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Publication Detail
Myeloma patients' experiences of a supervised physical activity programme: a qualitative study
  • Publication Type:
    Journal article
  • Authors:
    Land J, Hackett J, Sidhu G, Heinrich M, McCourt O, Yong KL, Fisher A, Beeken RJ
  • Publisher:
  • Publication date:
  • Pagination:
    6273, 6286
  • Journal:
    Support Care Cancer
  • Volume:
  • Medium:
  • Status:
  • Country:
  • PII:
  • Language:
  • Keywords:
    Science & Technology, Life Sciences & Biomedicine, Oncology, Health Care Sciences & Services, Rehabilitation, Cancer, Cancer survivors, Exercise, Multiple myeloma, Physical activity, Qualitative research, Quality of life, MULTIPLE-MYELOMA, EXERCISE, CANCER, TRANSPLANT
  • Notes:
    This work is licensed under a Creative Commons Attribution 4.0 International License. The images or other third-party material in this article are included in the Creative Commons license, unless indicated otherwise in the credit line; if the material is not included under the Creative Commons license, users will need to obtain permission from the license holder to reproduce the material. To view a copy of this license, visit http://creativecommons.org/licenses/by/4.0/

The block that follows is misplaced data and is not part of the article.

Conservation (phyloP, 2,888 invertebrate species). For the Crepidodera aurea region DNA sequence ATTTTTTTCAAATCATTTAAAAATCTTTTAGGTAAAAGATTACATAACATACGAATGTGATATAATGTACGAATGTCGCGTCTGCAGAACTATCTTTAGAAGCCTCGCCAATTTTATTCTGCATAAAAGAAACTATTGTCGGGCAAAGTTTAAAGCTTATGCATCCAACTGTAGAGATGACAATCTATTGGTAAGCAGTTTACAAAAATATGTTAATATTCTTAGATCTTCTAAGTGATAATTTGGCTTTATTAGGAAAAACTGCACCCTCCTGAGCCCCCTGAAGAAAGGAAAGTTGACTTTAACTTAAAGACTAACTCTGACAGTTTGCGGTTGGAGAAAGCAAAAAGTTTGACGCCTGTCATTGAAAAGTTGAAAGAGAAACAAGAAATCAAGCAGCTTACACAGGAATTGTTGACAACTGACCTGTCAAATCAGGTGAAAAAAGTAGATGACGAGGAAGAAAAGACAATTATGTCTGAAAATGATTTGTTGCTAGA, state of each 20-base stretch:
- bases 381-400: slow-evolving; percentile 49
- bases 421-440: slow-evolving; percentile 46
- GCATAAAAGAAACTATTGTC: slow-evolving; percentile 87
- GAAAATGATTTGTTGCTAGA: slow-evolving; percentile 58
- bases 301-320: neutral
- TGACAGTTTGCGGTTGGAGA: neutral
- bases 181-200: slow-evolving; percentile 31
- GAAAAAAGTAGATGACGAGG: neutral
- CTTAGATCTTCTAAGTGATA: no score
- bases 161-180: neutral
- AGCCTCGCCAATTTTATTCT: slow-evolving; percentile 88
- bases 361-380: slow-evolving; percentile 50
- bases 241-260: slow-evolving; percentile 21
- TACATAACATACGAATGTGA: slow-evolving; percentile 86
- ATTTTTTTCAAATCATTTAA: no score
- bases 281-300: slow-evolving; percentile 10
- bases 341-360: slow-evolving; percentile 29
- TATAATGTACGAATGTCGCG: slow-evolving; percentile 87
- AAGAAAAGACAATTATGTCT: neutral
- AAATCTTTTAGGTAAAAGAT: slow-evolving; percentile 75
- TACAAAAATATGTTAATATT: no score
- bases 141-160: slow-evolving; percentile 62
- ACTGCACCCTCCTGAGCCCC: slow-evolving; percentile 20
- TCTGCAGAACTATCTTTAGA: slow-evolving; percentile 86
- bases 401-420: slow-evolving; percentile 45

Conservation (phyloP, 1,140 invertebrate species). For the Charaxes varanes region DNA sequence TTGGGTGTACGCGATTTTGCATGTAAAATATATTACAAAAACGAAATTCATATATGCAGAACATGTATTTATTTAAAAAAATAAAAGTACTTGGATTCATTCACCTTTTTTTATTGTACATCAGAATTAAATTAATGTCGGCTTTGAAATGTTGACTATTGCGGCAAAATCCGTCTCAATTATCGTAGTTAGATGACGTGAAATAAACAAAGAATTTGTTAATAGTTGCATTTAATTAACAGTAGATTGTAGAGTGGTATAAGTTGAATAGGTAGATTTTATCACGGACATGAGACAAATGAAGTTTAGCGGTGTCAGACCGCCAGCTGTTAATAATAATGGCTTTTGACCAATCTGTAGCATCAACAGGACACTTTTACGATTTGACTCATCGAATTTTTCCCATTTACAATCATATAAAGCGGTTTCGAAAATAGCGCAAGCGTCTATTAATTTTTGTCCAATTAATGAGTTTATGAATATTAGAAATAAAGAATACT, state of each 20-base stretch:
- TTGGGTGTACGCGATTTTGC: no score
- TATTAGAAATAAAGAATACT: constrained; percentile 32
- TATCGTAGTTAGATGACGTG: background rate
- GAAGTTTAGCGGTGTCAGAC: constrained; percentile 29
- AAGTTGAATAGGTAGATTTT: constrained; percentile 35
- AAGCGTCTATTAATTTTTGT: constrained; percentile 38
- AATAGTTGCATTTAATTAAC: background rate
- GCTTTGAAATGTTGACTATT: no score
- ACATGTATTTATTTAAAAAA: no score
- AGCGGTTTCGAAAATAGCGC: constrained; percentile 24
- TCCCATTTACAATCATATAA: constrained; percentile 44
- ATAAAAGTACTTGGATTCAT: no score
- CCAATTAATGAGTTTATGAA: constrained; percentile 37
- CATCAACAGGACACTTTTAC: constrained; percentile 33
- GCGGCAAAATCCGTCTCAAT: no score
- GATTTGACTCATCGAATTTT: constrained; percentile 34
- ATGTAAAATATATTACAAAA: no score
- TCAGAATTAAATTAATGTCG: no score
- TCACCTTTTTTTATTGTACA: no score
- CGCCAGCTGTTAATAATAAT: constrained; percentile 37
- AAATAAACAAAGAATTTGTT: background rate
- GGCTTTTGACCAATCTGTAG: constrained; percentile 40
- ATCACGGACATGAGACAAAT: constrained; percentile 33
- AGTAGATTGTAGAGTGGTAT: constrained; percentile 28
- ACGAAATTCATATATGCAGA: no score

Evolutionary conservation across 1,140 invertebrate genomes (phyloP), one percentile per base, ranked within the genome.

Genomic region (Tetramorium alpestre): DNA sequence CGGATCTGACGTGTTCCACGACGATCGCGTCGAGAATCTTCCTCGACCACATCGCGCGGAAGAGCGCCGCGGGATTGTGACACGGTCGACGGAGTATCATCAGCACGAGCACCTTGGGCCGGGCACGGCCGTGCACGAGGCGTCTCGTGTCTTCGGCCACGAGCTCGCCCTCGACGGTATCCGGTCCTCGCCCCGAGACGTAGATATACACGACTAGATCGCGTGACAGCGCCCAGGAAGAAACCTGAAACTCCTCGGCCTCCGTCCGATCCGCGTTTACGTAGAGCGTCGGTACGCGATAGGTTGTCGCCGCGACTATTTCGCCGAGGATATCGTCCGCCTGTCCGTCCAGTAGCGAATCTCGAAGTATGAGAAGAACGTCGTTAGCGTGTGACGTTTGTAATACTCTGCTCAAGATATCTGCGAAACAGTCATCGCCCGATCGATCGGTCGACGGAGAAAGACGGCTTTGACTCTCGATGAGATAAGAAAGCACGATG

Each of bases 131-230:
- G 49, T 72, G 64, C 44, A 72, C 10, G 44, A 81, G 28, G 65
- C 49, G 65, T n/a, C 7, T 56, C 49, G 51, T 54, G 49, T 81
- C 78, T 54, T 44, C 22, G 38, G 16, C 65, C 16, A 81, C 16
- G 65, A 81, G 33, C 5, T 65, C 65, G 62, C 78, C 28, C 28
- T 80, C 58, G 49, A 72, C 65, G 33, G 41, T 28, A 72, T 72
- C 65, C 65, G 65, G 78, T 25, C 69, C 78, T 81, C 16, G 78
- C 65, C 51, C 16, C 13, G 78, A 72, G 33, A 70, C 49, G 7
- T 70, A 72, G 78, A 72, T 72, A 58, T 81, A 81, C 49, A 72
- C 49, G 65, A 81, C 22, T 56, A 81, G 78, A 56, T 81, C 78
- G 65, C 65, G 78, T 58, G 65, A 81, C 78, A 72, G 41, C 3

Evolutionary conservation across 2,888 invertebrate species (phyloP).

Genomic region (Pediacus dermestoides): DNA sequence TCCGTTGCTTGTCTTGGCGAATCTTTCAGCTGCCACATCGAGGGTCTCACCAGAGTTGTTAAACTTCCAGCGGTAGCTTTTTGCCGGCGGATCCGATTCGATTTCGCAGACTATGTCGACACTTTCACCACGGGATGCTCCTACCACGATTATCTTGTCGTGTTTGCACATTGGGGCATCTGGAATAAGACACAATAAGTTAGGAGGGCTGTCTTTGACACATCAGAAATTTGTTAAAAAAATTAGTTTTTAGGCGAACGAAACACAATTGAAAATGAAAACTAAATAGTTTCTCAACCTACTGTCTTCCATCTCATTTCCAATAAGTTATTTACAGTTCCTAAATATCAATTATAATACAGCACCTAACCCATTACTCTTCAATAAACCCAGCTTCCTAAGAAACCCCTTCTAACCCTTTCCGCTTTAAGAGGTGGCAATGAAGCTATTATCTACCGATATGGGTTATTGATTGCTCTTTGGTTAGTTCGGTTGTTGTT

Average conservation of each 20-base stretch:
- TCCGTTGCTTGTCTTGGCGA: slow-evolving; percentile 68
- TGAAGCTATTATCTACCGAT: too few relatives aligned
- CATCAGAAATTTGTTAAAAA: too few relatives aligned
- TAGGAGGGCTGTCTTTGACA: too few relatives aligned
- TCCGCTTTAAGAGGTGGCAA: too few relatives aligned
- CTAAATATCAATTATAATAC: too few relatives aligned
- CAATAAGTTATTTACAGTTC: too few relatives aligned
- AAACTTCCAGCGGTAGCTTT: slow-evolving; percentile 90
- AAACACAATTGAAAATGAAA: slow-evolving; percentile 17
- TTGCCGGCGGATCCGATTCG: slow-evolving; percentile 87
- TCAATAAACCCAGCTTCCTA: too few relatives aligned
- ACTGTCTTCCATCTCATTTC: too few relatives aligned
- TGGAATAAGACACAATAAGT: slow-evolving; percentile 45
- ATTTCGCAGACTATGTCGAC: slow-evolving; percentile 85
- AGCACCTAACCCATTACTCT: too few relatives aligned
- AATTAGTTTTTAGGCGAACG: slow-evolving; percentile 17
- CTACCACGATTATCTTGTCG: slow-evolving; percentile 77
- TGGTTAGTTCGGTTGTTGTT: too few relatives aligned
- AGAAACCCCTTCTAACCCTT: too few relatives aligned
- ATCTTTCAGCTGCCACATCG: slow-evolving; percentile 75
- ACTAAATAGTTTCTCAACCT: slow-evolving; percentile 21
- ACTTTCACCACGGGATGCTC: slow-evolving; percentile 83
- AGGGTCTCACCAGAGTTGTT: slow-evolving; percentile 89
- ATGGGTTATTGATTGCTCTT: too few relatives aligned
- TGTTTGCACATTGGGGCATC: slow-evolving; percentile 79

Purpose: The Myeloma: Advancing Survival Cancer Outcomes Trial (MASCOT) tested the impact of a supervised exercise programme on fatigue, clinical, and patient-reported outcomes in multiple myeloma [MM] patients. The current study explored MM patients’ experiences of the programme to guide future interventions. Methods: Purposive sampling was used to recruit stable MM patients participating in MASCOT. Semi-structured, face-to-face interviews were conducted, transcribed verbatim, and analysed using thematic analysis. Results: Six themes were identified. Key drivers for participation in MASCOT were “Altruism and extended cancer care”; participants wanted to give something back and assist in improving post-treatment care for MM patients, especially as after treatment “Barriers to being physically active” were a fear of damage and lack of health professional guidance. “Influences fostering change within the intervention” included physiotherapy supervision and tailored exercises, which gave participants confidence to push themselves in a safe environment and broke down misconceptions about their body. “Social support”, from both family and peers in the programme, promoted motivation and adherence. Participants expressed concerns about “Maintaining things going forward” but had identified mechanisms to aid continuation. “Physical and mental benefits” of the programme were highlighted; participants were able to do things they couldn’t before and described feeling free from the constraints of MM. Conclusions: A post-treatment exercise intervention for MM patients was a positive experience, which enhanced participants’ physical and psychological wellbeing. Tailored gym and home-based exercises, a specialist cancer physiotherapist, and sustained support were perceived to be important for success. Implications for cancer survivors: Exercise support for MM patients, ideally with physiotherapist supervision, should be incorporated into survivorship care to qualitatively improve patients’ quality of life, self-efficacy, and mental wellbeing.
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